At 766 pages, Dan Simmons epic, The Terror, is a daunting tale to tackle. This fictionalized retelling of the lost 1845 Franklin expedition to find the Arctic Ocean north-west passage can be slow going, but if you stick with it will find one of the most rewarding experiences of literary horror that is out there.
The book begins with the two ships on the Franklin expedition, the flagship H.M.S. Erebus and H.M.S. Terror, trapped in the arctic ice. As the tale unfolds we learn how the ships became trapped and how dire their situation is. On board is a mute Eskimo woman that was found on the ice the crew has taken to calling Lady Silence, and out on the ice is an unseen menace that bedevils both ships and strikes with heretofore unseen intelligence, strength, and brutality. Their food stores are half rotten, the ships are hopelessly mired in the ice, and mutinous talk is starting to become more audible to the officers.
The novel is told in the third person with each chapter focusing on one specific character. As the novel wears on these character chapters repeat and it starts becoming clear who the main characters are in this group of 120+ men, and also includes one-off chapters meant to show a specific event from one view point. As I mentioned before, the 766 page book is a brick to get through. The first couple hundred pages are slow going with the constantly shifting view points. The reader starts to discover that the main characters are expedition leader Sir John Franklin, Captain Francis Crosier of the Terror, Captain James Fitzjames of the Erebus, Third Lieutenant John Irving of Terror, and Dr. Goodsir, ship’s surgeon aboard Erebus. There are other voices along the way, but those five serve as our main view points for the story. As the story progresses there are numerous descriptions of maritime life aboard a ship in Her Majesty’s Royal Navy and any fan of nautical adventure should be right at home. Myself, I have to admit to consulting Wiki articles a few times to truly understand the meaning of terms like the “fo’c’sle” and “orlop deck”.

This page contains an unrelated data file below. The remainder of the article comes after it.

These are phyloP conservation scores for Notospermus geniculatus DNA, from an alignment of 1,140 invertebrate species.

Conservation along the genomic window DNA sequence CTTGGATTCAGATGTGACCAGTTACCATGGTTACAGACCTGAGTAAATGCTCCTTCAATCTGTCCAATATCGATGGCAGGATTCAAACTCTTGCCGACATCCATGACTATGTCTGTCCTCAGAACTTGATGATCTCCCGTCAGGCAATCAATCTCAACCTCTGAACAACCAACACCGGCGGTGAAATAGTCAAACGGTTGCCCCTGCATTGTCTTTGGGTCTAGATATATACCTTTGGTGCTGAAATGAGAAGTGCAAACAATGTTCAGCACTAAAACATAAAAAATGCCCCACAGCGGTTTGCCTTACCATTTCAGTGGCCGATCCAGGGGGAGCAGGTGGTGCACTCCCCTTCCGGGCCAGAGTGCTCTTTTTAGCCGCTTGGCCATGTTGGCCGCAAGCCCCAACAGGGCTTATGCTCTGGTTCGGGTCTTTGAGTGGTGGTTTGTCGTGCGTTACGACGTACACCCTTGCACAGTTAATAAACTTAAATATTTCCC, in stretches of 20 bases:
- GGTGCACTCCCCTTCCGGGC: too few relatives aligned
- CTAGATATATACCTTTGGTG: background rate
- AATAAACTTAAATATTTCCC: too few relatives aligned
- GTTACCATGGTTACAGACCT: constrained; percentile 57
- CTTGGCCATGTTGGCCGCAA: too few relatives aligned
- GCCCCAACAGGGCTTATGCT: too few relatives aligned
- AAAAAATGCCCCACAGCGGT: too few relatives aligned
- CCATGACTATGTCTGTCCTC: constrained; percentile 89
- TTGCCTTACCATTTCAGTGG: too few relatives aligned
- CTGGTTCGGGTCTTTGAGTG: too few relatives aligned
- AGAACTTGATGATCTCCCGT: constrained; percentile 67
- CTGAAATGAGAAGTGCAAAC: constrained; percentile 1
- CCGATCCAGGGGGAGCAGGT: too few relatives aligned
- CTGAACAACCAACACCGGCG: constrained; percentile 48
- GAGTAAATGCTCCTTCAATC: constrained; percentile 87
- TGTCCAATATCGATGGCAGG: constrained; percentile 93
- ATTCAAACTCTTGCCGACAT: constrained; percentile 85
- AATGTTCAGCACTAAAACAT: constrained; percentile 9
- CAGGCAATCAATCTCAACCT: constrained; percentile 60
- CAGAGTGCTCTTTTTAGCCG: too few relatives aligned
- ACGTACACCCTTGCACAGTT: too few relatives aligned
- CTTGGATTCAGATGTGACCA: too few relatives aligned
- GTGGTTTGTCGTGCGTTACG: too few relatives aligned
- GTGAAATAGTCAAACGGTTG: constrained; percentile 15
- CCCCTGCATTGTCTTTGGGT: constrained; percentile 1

The Terror is a book that is very difficult to write about to make someone understand why it is worth reading. I think that the length of the book works to make the reader wholly identify with the plight of the men on those ships. The near endless descriptions of the bleak landscape and dripping and cold conditions as well as the horrific effects of disease from botulism and scurvy on the men puts the reader right there on those ships with the officers and crew. Like any good apocalypse story, The Terror is really about the character of the men that are faced with their own uncertain future. What path will they take? What line will they refuse to cross? Who will be hero and who will be villain?
The Terror is a novel that I read thinking I knew how it would end but I couldn’t have been more wrong. Simmons uses the historical record of the doomed expedition, as well as the real men on those ships, to tell a story that is deceptively simple but utterly haunting and complex when examined as a whole piece. This is one of the single most satisfying books I have read in some time and I would be shocked if you had told me 200 pages before the end that I would be writing this sentence.
I write that because I think the book is absolutely worth reading if you are a fan of either historical fiction, horror, thrillers, adventures, or any combination thereof but it can be difficult at times to get through. While the monster on the ice is absolutely horrifying it is the villainy of men that ultimately leads to the doom of the expedition.
When I was in my teens I devoured all of Stephen King and Dean Koontz books before moving on and out of the genre. I still love horror, but I had grown tired of the cliche and convention. I’m happy to say that The Terror is a horror novel that shatters expectation and is a wholly new and worthwhile experience. As the finale drew near I wasn’t sure if I really liked where it was going but The Terror is a book that is almost built to be re-read and seen differently the next time through. What Dan Simmons has done is written a novel that can be taken as allegory, hero’s journey, horror, cautionary tale and meta commentary on isolation, all simultaneously.
For anyone that is willing to take the journey to the end The Terror is a novel you will not soon forget.